By Salina Ng
Have you just found out there is an increase to your strata levies? Nobody likes paying levies, but how high is too high when it comes to levies? And what is the money used for, anyway? The following will help demystify the world of strata’s and the levies attached to them.
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When do levies go up?
The strata manager may put a motion for an increase in levies on the meeting agenda but they cannot impose the increased levies. Strata levies are decided at the annual general meeting (AGM) and must be discussed and accepted by a vote of the owners. Levies are normally only increased in line with the increase in running costs of your strata scheme, if there is a need to do new works or there are additional expenses.
Different types of levies
Strata levies are generally divided into two separate funds — the administrative fund and the sinking fund.
- The administrative fund covers the general day-to-day running expenses of the strata scheme, like insurance, gardening, pool maintenance and lift maintenance.
- The sinking fund covers longer-term maintenance and repairs, like repainting the building, and is used for any anticipated or unexpected expenses. If there are not enough funds to cover the unexpected expenses, a special levy will be needed to be raised.
- A special levy covers extraordinary expenses that cannot be covered by the sinking fund.
Are the levies you are paying fair?
There are many different elements that can affect your levies, making it very hard to estimate whether they are fair or otherwise. The trouble with getting an accurate idea of what is a fair level for levies is that you are often comparing apples with watermelons. Strata levies will vary depending on several factors including the size and style of the common property and building, location, age, and facilities available.
Facilities such as lifts, gyms, pools, saunas and secure parking are often found in newly built buildings and although they look very appealing they will certainly cost you in terms of strata fees. If the strata scheme’s building is older it will also cost more to maintain.
Who is running your strata?
Another big factor in the cost of strata levies hinges on whether the strata scheme has active or passive strata management, and a Council of Owners (this is an annually elected group of owners who make decisions for the complex). An excellent strata manager is a big plus for any strata scheme, whereas poorly managed strata schemes will have negative flow-on effects for years. Sometimes the Council of Owners can choose to keep levies as low as possible, which sounds good, but can be a drawback when it sacrifices much-needed maintenance works.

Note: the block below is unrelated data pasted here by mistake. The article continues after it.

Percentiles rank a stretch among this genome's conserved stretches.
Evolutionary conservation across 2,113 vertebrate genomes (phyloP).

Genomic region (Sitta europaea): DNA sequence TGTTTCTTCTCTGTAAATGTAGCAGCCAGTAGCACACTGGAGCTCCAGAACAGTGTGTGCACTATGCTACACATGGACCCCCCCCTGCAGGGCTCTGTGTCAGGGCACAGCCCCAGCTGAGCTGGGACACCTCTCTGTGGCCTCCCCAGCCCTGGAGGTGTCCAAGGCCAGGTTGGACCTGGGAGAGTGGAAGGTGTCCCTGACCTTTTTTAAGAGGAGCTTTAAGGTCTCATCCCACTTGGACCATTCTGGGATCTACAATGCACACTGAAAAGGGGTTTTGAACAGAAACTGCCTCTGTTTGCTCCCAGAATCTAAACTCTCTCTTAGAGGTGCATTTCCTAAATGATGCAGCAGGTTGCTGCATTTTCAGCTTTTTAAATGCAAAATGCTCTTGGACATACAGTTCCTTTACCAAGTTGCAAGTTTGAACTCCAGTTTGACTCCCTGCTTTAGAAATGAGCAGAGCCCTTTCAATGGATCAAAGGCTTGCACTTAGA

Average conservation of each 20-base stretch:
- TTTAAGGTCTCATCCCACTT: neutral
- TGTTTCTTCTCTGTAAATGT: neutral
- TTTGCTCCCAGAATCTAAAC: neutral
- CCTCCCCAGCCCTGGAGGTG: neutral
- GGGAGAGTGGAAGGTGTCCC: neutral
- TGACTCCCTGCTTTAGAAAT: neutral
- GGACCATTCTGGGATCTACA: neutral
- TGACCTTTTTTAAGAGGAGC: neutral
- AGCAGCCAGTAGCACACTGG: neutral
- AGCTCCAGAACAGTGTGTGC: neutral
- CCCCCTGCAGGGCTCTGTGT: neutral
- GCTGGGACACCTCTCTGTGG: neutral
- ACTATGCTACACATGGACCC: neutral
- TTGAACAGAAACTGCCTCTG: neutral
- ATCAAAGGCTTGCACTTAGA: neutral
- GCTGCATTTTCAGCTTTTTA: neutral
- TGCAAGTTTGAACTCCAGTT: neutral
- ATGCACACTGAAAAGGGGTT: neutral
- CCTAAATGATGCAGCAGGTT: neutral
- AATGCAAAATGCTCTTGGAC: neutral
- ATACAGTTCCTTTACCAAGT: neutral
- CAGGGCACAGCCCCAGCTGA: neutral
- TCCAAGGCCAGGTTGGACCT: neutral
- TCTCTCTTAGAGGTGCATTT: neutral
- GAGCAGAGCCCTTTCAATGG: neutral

Maintaining the value of your property
If the strata scheme is actively spending money on maintaining a building, it often prevents maintenance problems getting more expensive — ensuring the property maintains its value. Proactive maintenance can save you money in the long term and if it’s enhancing the property, you get the benefit of adding value and capital growth. However, there is a fine balance between adding value and over-capitalising.
If the Council of Owners is doing its job properly by maintaining a healthy sinking fund to look after future repairs and maintenance, that adds to the levies too. As reported on Domain, there is a strong argument that units in well-maintained buildings with relatively high levies hold both their rental and resale values better than units in rundown buildings with low levies.
What should my levies be?
There is no hard and fast guide to fair levies as there are a lot of factors that can impact the levies, which are particular to the individual strata scheme itself. Each strata scheme fares differently terms of the building condition and Council of Owners management, and financial viability for determining strata levies and issues in any of these will impact levies. There is not a lot of sense in comparing with other strata schemes and it is best to look at the history of the strata scheme to see how it has performed and the reason for the levies.
For example, insurance for the building and the strata managers fee tend to be the highest costs in the budget, but what if your strata complex has lifts, gates or pools? Is the water consumption included in your strata levies? These are just some of the things assessed when determining levies.
Want to know if your levies are too high? Give us a call and we can go through your strata complexes budget and performance.
About the Author
Salina Ng has been in the real estate and property industry for over eight years and her skills and services go well beyond strata. As a strata manager at the Empire Estate Agents office in Victoria Park, Salina has a diverse set of skills, including liaising and assisting lot owners and the care of the common area and strata complex. Salina works closely with the Council of Owners, lot owners and managing agents of the strata complexes she manages in Perth to ensure that they are satisfied with how the complex is managed. If you have also had a new strata development in Perth Salina, along with Jamie our licensee, are experienced in taking your strata management development from concept to registration and beyond.
Need more information on this topic? Or can we help you with other property management questions? Feel free to call and speak to us at Empire Estate Agents on (08) 9262 0400 or email email@example.com.
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